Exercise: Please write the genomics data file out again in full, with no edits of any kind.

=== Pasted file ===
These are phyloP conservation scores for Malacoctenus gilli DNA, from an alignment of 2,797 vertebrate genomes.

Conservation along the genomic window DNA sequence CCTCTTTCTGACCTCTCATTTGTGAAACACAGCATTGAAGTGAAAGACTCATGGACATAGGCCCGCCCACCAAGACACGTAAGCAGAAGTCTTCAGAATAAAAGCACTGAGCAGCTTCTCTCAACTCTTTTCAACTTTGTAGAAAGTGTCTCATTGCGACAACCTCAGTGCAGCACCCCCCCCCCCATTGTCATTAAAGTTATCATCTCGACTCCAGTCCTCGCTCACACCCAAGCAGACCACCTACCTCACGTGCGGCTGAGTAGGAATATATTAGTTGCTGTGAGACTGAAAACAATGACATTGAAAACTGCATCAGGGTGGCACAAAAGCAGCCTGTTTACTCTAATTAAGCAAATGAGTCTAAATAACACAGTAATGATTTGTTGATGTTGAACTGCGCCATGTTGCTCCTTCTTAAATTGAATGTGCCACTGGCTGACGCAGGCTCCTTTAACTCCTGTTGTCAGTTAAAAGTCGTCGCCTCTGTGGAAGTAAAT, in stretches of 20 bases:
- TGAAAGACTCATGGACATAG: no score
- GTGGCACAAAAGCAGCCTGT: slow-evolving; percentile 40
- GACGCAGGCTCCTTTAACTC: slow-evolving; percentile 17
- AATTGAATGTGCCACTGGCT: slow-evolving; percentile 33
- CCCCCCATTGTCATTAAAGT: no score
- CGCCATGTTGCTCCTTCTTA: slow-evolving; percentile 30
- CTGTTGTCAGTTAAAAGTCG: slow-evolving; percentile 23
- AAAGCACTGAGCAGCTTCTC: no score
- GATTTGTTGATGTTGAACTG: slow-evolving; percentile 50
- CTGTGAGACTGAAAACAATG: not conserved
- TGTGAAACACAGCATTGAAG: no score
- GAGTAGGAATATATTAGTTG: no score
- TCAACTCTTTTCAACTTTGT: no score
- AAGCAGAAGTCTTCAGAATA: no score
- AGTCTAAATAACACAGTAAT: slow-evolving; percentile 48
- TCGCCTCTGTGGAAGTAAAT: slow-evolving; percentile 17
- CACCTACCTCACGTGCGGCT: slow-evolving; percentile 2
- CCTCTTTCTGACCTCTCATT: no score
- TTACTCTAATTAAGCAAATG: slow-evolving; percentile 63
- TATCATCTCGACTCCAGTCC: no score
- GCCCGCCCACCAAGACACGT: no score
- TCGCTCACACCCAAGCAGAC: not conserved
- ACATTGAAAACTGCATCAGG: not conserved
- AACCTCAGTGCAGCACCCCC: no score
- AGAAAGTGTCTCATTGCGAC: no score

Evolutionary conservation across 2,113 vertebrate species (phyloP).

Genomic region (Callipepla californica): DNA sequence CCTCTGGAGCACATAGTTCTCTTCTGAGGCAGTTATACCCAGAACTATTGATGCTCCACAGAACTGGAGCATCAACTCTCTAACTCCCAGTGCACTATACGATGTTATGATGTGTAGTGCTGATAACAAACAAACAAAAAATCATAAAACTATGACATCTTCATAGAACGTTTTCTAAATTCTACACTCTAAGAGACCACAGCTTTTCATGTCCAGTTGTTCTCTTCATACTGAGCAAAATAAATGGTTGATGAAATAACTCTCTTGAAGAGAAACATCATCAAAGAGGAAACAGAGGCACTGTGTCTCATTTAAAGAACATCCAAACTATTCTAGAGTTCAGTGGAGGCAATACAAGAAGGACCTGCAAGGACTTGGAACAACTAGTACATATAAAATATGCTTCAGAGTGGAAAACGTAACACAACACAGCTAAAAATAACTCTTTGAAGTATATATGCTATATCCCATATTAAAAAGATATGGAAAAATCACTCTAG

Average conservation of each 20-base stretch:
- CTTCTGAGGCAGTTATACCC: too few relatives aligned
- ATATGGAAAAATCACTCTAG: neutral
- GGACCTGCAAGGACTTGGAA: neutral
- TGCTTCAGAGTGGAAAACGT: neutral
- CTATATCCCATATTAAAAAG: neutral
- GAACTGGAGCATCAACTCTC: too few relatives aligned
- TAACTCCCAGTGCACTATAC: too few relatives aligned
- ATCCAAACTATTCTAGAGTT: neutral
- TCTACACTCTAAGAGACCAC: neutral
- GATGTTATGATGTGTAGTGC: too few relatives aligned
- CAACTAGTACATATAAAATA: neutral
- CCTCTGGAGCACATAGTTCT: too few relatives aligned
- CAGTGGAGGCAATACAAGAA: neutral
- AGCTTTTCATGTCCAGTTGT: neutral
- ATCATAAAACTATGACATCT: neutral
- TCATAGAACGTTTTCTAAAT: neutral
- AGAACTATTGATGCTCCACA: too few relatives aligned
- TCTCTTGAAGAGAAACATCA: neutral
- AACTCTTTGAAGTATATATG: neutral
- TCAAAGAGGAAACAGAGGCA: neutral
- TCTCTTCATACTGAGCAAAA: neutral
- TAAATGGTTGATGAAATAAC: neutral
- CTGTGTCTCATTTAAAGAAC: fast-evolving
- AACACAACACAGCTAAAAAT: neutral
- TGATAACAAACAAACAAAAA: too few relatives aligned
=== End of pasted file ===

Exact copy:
These are phyloP conservation scores for Malacoctenus gilli DNA, from an alignment of 2,797 vertebrate genomes.

Conservation along the genomic window DNA sequence CCTCTTTCTGACCTCTCATTTGTGAAACACAGCATTGAAGTGAAAGACTCATGGACATAGGCCCGCCCACCAAGACACGTAAGCAGAAGTCTTCAGAATAAAAGCACTGAGCAGCTTCTCTCAACTCTTTTCAACTTTGTAGAAAGTGTCTCATTGCGACAACCTCAGTGCAGCACCCCCCCCCCCATTGTCATTAAAGTTATCATCTCGACTCCAGTCCTCGCTCACACCCAAGCAGACCACCTACCTCACGTGCGGCTGAGTAGGAATATATTAGTTGCTGTGAGACTGAAAACAATGACATTGAAAACTGCATCAGGGTGGCACAAAAGCAGCCTGTTTACTCTAATTAAGCAAATGAGTCTAAATAACACAGTAATGATTTGTTGATGTTGAACTGCGCCATGTTGCTCCTTCTTAAATTGAATGTGCCACTGGCTGACGCAGGCTCCTTTAACTCCTGTTGTCAGTTAAAAGTCGTCGCCTCTGTGGAAGTAAAT, in stretches of 20 bases:
- TGAAAGACTCATGGACATAG: no score
- GTGGCACAAAAGCAGCCTGT: slow-evolving; percentile 40
- GACGCAGGCTCCTTTAACTC: slow-evolving; percentile 17
- AATTGAATGTGCCACTGGCT: slow-evolving; percentile 33
- CCCCCCATTGTCATTAAAGT: no score
- CGCCATGTTGCTCCTTCTTA: slow-evolving; percentile 30
- CTGTTGTCAGTTAAAAGTCG: slow-evolving; percentile 23
- AAAGCACTGAGCAGCTTCTC: no score
- GATTTGTTGATGTTGAACTG: slow-evolving; percentile 50
- CTGTGAGACTGAAAACAATG: not conserved
- TGTGAAACACAGCATTGAAG: no score
- GAGTAGGAATATATTAGTTG: no score
- TCAACTCTTTTCAACTTTGT: no score
- AAGCAGAAGTCTTCAGAATA: no score
- AGTCTAAATAACACAGTAAT: slow-evolving; percentile 48
- TCGCCTCTGTGGAAGTAAAT: slow-evolving; percentile 17
- CACCTACCTCACGTGCGGCT: slow-evolving; percentile 2
- CCTCTTTCTGACCTCTCATT: no score
- TTACTCTAATTAAGCAAATG: slow-evolving; percentile 63
- TATCATCTCGACTCCAGTCC: no score
- GCCCGCCCACCAAGACACGT: no score
- TCGCTCACACCCAAGCAGAC: not conserved
- ACATTGAAAACTGCATCAGG: not conserved
- AACCTCAGTGCAGCACCCCC: no score
- AGAAAGTGTCTCATTGCGAC: no score

Evolutionary conservation across 2,113 vertebrate species (phyloP).

Genomic region (Callipepla californica): DNA sequence CCTCTGGAGCACATAGTTCTCTTCTGAGGCAGTTATACCCAGAACTATTGATGCTCCACAGAACTGGAGCATCAACTCTCTAACTCCCAGTGCACTATACGATGTTATGATGTGTAGTGCTGATAACAAACAAACAAAAAATCATAAAACTATGACATCTTCATAGAACGTTTTCTAAATTCTACACTCTAAGAGACCACAGCTTTTCATGTCCAGTTGTTCTCTTCATACTGAGCAAAATAAATGGTTGATGAAATAACTCTCTTGAAGAGAAACATCATCAAAGAGGAAACAGAGGCACTGTGTCTCATTTAAAGAACATCCAAACTATTCTAGAGTTCAGTGGAGGCAATACAAGAAGGACCTGCAAGGACTTGGAACAACTAGTACATATAAAATATGCTTCAGAGTGGAAAACGTAACACAACACAGCTAAAAATAACTCTTTGAAGTATATATGCTATATCCCATATTAAAAAGATATGGAAAAATCACTCTAG

Average conservation of each 20-base stretch:
- CTTCTGAGGCAGTTATACCC: too few relatives aligned
- ATATGGAAAAATCACTCTAG: neutral
- GGACCTGCAAGGACTTGGAA: neutral
- TGCTTCAGAGTGGAAAACGT: neutral
- CTATATCCCATATTAAAAAG: neutral
- GAACTGGAGCATCAACTCTC: too few relatives aligned
- TAACTCCCAGTGCACTATAC: too few relatives aligned
- ATCCAAACTATTCTAGAGTT: neutral
- TCTACACTCTAAGAGACCAC: neutral
- GATGTTATGATGTGTAGTGC: too few relatives aligned
- CAACTAGTACATATAAAATA: neutral
- CCTCTGGAGCACATAGTTCT: too few relatives aligned
- CAGTGGAGGCAATACAAGAA: neutral
- AGCTTTTCATGTCCAGTTGT: neutral
- ATCATAAAACTATGACATCT: neutral
- TCATAGAACGTTTTCTAAAT: neutral
- AGAACTATTGATGCTCCACA: too few relatives aligned
- TCTCTTGAAGAGAAACATCA: neutral
- AACTCTTTGAAGTATATATG: neutral
- TCAAAGAGGAAACAGAGGCA: neutral
- TCTCTTCATACTGAGCAAAA: neutral
- TAAATGGTTGATGAAATAAC: neutral
- CTGTGTCTCATTTAAAGAAC: fast-evolving
- AACACAACACAGCTAAAAAT: neutral
- TGATAACAAACAAACAAAAA: too few relatives aligned